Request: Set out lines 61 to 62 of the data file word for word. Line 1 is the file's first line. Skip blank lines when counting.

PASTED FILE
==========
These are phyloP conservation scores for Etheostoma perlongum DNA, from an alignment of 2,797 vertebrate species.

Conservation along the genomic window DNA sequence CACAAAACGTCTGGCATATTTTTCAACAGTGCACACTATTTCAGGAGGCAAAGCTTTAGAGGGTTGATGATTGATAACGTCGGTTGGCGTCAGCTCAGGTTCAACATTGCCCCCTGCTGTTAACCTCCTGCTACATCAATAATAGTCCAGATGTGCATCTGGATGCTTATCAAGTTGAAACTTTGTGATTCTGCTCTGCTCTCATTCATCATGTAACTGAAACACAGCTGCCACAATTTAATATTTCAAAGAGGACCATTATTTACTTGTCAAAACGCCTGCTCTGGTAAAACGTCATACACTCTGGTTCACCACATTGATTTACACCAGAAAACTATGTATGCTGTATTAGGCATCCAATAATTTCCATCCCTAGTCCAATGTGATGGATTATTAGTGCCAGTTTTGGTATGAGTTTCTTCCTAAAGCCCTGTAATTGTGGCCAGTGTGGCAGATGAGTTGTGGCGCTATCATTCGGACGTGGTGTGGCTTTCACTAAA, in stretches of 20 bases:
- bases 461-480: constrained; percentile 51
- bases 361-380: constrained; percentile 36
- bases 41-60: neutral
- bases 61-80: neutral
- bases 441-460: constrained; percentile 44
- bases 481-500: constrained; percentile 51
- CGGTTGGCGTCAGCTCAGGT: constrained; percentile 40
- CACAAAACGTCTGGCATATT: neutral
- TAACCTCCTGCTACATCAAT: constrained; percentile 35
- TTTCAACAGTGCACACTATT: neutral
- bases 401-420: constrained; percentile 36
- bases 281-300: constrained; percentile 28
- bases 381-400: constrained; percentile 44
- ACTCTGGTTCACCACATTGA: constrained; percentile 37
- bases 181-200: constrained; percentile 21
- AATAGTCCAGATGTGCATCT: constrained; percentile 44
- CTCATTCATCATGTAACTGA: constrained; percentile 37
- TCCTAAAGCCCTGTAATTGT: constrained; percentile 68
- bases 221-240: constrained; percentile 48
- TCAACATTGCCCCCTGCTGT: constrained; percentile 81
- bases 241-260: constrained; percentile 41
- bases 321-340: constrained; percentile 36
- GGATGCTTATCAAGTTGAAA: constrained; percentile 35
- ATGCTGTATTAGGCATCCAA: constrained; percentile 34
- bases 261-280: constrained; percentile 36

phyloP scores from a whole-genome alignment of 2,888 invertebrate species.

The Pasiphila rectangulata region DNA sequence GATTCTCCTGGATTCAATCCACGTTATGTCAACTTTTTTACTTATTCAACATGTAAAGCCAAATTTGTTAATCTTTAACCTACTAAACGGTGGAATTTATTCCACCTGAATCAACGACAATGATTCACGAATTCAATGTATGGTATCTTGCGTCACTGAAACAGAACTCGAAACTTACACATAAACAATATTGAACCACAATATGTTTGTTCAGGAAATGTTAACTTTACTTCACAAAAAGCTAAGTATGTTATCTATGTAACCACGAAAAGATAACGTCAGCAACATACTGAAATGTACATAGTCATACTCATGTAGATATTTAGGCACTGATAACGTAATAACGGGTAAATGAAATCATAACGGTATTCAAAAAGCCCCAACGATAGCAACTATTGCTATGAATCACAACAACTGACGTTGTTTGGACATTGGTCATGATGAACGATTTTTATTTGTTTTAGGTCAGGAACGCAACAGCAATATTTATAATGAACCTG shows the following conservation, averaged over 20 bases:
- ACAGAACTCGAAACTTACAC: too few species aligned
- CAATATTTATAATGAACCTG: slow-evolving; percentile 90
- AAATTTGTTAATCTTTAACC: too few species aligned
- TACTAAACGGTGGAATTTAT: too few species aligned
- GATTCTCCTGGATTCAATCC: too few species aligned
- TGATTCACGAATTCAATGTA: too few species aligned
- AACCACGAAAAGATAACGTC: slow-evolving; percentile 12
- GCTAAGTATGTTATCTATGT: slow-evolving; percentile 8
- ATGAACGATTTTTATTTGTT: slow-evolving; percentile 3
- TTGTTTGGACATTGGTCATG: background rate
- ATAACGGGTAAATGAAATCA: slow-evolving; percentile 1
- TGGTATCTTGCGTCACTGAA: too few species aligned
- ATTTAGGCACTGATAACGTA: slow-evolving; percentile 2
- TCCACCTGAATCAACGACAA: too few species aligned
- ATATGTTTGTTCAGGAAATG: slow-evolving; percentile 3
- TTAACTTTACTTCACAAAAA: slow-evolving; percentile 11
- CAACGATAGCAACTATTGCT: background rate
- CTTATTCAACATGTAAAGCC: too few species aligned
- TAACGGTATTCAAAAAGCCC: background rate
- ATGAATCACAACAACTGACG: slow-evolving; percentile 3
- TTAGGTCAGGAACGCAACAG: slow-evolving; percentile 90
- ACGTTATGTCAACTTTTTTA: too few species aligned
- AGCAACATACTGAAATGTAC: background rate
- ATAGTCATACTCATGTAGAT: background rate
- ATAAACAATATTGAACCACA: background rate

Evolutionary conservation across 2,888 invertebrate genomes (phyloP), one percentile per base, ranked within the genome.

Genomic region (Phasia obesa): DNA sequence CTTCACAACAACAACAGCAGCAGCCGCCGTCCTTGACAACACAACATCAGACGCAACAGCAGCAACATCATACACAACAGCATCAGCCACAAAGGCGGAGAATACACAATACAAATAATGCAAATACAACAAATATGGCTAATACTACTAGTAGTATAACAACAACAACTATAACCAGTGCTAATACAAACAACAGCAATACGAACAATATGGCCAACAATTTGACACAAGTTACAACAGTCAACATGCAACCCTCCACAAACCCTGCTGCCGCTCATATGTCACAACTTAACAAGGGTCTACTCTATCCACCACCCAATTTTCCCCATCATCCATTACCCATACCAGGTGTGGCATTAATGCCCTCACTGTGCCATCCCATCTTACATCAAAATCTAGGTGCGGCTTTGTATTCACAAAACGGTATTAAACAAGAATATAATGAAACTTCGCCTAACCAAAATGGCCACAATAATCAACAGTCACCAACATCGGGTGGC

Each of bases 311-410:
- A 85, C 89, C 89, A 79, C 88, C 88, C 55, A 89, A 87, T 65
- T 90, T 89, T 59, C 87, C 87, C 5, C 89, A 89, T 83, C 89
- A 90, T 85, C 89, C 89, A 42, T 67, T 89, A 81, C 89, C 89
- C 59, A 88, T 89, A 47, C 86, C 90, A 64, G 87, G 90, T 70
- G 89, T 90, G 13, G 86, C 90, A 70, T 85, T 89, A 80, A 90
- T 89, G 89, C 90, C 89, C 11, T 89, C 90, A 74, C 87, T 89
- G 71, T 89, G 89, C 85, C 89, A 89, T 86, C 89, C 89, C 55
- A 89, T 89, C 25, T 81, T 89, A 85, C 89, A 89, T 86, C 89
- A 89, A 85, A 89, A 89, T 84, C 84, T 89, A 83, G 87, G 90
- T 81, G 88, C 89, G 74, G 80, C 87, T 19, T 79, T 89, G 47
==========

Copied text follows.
- C 59, A 88, T 89, A 47, C 86, C 90, A 64, G 87, G 90, T 70
- G 89, T 90, G 13, G 86, C 90, A 70, T 85, T 89, A 80, A 90